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The Minimum Cost Housing Group (MCHG) of McGill and the International Development Research Centre are doing research that could map the city of the future.
Architecture professor Vikram Bhatt, director of MCHG, is leading the three-year project, called Making the Edible Landscape, which will look at urban agriculture.
According to the United Nations, half the world's population will be urban by 2007, a sharp rise from 1950 when 30 percent of Earth's denizens were city dwellers. By the year 2030, the urban population is expected to be five billion (of a projected 8 billion), and almost all the population increase until then will occur in urban areas of less developed regions.
To fight the shortfall of resources that are inevitable with this surge in urban living, people are turning to urban agriculture. This includes growing plants, medicinal and aromatic herbs, and fruit trees, and raising livestock, either for household use or to sell to neighbours.
Bhatt says, "Designers and planners tend to create city landscapes for beauty, not utility. But many kinds of urban agriculture already exist around the world — from balcony gardens to poultry farms." City dweller and farmer needn't be mutually exclusive terms.
Some governments encourage and support urban farms and gardens, like in Havana, Cuba, where roughly 30 percent of available land is under cultivation. Others, such as those in sub-Saharan Africa, aren't supportive, even though urban agriculture helps poor people meet nutrition requirements in the face of economic crisis.
Montreal's own city-sponsored community gardens are an example of urban agriculture, but they aren't crucial to the well-being of Montrealers. In the overcrowded slums of developing-world cities, initiatives such as these, or new site plans or housing designs, can make a huge difference to the quality of life.
The challenge is to view lettuce and chard on equal footing with bricks and mortar. Urban planners and architects first think of housing, parking and commercial development when they design cities, but they should consider the benefits — social, visual and physical — of producing food on urban land. City farming, no matter how small in scale, contributes to food security and energy conservation, and a sense of community. People can glean satisfaction and pleasure from making fertile use of roadside patches of land and abandoned lots, as well as save money.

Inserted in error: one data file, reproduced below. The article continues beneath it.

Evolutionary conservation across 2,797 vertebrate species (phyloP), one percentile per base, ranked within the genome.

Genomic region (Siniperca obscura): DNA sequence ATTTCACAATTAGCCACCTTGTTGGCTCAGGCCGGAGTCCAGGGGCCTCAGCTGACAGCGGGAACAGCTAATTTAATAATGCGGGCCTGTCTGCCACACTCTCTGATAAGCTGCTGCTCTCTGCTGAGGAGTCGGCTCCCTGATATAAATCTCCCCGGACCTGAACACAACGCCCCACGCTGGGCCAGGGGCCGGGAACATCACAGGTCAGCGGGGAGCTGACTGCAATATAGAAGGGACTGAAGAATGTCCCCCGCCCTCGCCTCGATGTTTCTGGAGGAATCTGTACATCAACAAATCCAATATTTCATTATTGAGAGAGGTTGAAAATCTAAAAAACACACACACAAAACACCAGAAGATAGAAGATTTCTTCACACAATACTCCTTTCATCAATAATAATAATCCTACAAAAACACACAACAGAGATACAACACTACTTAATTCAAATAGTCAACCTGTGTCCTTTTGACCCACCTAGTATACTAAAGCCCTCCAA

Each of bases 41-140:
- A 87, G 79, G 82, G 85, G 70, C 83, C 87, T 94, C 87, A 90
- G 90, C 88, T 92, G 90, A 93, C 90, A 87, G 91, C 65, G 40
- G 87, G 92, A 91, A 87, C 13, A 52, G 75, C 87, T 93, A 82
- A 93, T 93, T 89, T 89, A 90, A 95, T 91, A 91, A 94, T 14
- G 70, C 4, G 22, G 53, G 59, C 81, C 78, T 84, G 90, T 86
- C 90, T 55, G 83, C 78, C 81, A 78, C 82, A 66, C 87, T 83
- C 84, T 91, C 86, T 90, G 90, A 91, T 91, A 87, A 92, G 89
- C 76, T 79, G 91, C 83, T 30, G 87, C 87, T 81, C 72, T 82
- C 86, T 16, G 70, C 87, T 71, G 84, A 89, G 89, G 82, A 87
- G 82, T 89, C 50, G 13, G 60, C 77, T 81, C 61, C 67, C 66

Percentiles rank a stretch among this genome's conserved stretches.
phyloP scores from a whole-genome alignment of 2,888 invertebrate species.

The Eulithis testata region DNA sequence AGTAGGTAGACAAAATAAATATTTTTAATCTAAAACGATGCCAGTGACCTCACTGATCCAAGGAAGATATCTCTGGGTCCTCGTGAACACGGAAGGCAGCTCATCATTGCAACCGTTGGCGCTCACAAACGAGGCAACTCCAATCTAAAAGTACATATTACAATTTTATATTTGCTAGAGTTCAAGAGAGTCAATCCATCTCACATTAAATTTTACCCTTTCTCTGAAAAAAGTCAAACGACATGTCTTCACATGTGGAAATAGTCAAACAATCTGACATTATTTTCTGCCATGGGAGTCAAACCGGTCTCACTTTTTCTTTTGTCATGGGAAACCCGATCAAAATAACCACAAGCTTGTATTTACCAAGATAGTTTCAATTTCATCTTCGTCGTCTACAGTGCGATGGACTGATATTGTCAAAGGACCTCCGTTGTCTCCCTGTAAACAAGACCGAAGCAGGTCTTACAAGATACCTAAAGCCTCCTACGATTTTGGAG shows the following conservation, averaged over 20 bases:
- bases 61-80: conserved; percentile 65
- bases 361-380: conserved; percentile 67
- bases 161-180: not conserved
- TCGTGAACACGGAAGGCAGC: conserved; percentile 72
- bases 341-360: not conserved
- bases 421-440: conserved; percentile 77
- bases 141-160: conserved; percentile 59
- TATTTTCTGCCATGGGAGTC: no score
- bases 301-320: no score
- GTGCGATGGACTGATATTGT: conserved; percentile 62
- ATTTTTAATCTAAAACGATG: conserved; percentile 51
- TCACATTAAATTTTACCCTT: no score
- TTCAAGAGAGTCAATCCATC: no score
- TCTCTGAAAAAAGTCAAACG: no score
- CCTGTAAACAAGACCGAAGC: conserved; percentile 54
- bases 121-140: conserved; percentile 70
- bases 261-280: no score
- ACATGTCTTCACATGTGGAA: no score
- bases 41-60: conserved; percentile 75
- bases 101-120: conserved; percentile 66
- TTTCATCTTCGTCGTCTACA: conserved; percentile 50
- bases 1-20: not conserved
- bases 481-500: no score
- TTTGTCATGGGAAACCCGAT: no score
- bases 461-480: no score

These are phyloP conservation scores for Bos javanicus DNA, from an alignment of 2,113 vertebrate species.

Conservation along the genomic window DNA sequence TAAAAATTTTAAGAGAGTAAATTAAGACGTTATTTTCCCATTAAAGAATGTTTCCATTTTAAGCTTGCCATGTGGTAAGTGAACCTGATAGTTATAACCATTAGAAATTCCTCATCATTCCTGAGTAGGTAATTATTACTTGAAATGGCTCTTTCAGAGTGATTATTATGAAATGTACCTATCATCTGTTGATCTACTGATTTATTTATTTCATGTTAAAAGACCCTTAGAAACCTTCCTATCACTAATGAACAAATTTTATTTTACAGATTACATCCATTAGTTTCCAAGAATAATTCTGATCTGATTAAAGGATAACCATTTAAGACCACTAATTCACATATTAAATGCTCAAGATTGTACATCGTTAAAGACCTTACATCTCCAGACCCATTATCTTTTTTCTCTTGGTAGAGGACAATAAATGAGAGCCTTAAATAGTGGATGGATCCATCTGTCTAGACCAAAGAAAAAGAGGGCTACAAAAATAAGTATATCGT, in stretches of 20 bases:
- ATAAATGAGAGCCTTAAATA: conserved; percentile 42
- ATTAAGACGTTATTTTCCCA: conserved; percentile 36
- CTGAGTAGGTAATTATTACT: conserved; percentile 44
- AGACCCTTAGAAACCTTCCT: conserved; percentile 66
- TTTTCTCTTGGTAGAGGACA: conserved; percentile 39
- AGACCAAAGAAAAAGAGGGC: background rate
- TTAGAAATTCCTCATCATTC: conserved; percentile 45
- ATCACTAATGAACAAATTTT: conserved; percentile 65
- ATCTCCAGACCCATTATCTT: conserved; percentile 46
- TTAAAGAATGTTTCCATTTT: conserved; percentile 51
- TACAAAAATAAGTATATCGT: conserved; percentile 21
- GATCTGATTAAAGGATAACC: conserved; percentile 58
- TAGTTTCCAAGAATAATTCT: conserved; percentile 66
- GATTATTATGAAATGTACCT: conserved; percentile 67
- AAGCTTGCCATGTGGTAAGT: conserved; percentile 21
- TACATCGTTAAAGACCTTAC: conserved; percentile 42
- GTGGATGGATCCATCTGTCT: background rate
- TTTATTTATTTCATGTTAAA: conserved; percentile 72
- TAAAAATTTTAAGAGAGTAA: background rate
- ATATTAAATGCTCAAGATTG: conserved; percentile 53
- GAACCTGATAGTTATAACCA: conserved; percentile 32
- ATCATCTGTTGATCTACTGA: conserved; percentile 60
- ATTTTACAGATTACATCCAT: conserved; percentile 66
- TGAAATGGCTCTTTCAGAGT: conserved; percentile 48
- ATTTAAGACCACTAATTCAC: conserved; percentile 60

Three partner cities from different continents were chosen for the project: Colombo, Sri Lanka; Kampala, Uganda; and Rosario, Argentina. By collaborating with local researchers, architects and community leaders, the group will test the potential of urban agriculture in meeting the UN Millennium Development Goals, which include squatter settlement upgrading, poverty alleviation, food security and gender equity.
The urban designers involved in the project can incorporate agricultural activities in development plans of houses and neighbourhoods, and draw on support and information networks offered by the project. If urbain agriculture is done safely and thoughtfully, it can be a terrific feature of sustainable city growth. "What we learn from these test sites will enrich cityscapes of the future, both north and south," says Bhatt.
Co-researchers of Making the Edible Landscape include David Brown, Director of the School of Urban Planning; architecture graduate student Rune Kongshaug; Jeanne Wolfe, of the School of Urban Planning; John Henning, chair of the Department of Agricultural Economics at Macdonald Campus; and UN-HABITAT's Marielle Dubbling.
The group will present their findings at the 2006 UN-HABITAT's World Urban Forum in Vancouver. For further information, go to www.unhabitat.org/wuf/2004, www.idrc.ca/wuf and www.mchg.mcgill.ca.